Womenomics: How attending the British Japanese Parliamentary Group Annual Reception made me consider the role of women in Japan

for June, 2014

Womenomics: How attending the British Japanese Parliamentary Group Annual Reception made me consider the role of women in Japan

Posted on 21 June 2014 in Inter-Cultural Training, Market Insight, News, womenomics -
Traditional Japanese Dancers

I attended this reception at the House of Lords overlooking the river Thames in glorious sunshine. A fitting setting for such a wonderful gathering of people from the Japanese and British worlds of politics, business and culture. It was lovely to see such love and respect between our two countries yet still such differences in culture and traditions. We were entertained with some traditional Japanese dancing by old and young Japanese ladies dressed as geisha and maikos. My Japanese friend, who has trained in traditional dance, explained how the dances represented the seasons and how difficult they were to perform. To my eyes, the younger girl’s dance conveyed fragile beauty, modesty and a hint of submissiveness whereas the older ladies dance was somehow more powerful. Some of the older Japanese men watched attentively, respectful of the traditions as well as its representation of Japanese femininity. I am not sure the same reaction came from the British audience, although it was greatly appreciated.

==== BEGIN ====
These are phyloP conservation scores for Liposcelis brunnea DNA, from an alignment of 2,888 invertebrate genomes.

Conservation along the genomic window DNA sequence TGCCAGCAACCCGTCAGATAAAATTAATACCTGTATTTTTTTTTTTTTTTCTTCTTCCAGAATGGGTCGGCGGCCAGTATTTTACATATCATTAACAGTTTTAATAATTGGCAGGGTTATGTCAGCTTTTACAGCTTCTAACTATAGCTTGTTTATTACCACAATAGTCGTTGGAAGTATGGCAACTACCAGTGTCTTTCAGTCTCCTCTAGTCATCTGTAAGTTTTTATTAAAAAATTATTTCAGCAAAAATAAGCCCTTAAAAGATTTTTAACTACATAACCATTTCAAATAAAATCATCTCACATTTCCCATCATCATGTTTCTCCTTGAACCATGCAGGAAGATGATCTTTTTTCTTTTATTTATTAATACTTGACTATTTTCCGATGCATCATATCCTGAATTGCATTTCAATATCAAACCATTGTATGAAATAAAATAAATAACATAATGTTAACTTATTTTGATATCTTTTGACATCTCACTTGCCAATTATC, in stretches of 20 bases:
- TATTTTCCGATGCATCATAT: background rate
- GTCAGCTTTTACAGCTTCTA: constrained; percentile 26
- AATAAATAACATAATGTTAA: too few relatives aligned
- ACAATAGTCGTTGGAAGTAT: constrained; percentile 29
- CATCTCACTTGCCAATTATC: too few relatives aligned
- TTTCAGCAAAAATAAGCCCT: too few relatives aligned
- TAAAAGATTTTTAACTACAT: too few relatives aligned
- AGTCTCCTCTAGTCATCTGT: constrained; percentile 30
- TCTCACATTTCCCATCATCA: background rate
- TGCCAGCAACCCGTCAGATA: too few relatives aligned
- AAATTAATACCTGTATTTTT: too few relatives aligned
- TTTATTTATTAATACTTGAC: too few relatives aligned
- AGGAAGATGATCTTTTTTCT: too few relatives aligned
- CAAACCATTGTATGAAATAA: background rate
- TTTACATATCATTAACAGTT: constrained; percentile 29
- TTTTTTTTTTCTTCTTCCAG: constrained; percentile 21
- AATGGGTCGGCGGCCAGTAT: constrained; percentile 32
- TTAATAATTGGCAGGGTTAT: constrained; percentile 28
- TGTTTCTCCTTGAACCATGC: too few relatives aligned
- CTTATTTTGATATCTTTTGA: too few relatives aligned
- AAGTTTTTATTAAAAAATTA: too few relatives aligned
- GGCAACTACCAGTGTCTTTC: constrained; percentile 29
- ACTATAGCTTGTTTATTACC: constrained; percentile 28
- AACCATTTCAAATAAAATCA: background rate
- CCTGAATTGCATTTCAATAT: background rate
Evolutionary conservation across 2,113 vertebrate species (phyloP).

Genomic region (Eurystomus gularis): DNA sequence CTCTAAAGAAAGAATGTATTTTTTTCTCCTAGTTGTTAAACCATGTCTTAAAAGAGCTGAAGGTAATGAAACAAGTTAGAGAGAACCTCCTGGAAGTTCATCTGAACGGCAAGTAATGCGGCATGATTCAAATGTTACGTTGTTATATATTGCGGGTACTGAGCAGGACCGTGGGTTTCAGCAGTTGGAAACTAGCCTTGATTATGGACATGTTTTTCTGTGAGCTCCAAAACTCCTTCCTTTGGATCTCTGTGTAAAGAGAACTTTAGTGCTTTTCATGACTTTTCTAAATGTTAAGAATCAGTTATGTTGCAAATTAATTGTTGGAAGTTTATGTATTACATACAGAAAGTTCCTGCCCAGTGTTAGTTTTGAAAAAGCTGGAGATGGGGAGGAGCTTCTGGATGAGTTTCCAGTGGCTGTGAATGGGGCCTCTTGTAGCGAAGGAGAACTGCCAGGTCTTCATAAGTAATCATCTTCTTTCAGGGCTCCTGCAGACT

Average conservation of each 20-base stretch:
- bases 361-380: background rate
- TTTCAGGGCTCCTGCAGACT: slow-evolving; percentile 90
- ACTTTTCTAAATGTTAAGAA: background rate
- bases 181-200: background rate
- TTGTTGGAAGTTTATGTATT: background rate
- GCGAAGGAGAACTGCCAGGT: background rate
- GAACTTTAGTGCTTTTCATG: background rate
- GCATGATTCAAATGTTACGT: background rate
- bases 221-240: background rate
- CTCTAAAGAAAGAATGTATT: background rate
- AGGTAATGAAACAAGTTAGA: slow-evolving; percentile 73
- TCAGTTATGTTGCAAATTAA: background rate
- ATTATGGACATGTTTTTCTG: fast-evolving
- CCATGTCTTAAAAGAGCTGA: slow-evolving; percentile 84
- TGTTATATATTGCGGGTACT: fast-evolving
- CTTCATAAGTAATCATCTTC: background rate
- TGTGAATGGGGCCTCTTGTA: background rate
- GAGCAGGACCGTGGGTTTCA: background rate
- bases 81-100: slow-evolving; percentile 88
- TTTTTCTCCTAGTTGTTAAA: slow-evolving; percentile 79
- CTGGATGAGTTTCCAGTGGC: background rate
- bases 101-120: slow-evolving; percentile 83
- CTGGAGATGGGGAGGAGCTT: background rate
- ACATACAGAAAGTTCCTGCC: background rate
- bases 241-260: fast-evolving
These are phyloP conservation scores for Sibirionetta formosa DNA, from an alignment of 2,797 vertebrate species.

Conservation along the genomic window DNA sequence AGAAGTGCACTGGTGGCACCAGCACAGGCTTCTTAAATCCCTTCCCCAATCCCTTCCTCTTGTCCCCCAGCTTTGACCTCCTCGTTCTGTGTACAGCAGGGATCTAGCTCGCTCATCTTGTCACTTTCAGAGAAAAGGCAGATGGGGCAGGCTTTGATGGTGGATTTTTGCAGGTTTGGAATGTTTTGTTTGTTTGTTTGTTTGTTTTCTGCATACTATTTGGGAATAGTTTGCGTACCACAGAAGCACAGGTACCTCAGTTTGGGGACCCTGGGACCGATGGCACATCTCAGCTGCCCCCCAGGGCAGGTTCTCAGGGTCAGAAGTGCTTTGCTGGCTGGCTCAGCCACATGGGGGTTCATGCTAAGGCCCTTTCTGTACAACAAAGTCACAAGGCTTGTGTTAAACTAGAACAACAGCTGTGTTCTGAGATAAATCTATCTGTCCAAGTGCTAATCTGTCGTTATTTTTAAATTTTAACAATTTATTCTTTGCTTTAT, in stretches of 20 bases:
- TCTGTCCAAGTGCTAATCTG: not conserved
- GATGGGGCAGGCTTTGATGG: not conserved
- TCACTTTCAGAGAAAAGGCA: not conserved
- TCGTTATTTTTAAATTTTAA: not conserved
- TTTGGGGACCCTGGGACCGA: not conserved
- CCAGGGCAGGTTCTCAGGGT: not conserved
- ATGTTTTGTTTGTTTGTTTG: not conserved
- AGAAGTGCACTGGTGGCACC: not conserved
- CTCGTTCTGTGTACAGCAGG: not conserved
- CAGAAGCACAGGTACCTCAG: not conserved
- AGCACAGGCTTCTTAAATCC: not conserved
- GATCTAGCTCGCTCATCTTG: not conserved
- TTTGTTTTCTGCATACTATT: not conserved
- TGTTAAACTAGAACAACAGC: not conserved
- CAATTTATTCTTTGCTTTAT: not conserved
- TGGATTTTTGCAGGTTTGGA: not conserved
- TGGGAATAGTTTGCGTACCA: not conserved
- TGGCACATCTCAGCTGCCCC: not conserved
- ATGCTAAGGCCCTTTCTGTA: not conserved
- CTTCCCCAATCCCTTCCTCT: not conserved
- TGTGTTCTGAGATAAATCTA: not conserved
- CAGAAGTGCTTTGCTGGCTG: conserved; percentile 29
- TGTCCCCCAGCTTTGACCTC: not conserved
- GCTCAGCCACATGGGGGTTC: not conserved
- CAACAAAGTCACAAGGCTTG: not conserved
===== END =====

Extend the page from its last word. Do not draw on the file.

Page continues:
It led me to wonder about the difference in gender roles between our two countries. Japan knows it is losing out economically with such low labour participation of its highly educated female workforce. The Government is putting “female friendly” incentives into place and has prioritised “womenomics”. This is being discussed on various levels; by brave Japanese women, by Western women who have grown up in very different cultural contexts and by politicians and business leaders, who need to support it. The lack of flexible working practices and recruitment processes that will support women rising to decision making positions needs to be addressed. It won’t help that the responsibilities of caring for an ageing population traditionally fall on women. A major shift in corporate culture may happen out of economic necessity. However there is still a long way to go to adapt deeply ingrained gender roles and expectations of female behaviour (see following articles and read my previous blog for some examples). I will be watching with great interest and support.

Press Briefing on Womenomics by Professor Yoko Ishikura (video)

Shinzo Abe: Womenomics will be Key to Japan’s Revival

Top Japanese Lawmaker Urges Women to be More Visible

Japan’s Part Time Workers Have Had Enough

Outrage in Japan as Lawmaker jeered for being single and childless

Japanese Government to prioritise firms that employ more women

Japan to reward companies adding women to payroll

Akio Adachi’s Graduation Speech from GLOBIS talking about women (video)

Abe Joins Caroline Kennedy in “Womenomics” Push

Japanese Women and Work: Holding Back Half The Nation: The Economist


Read more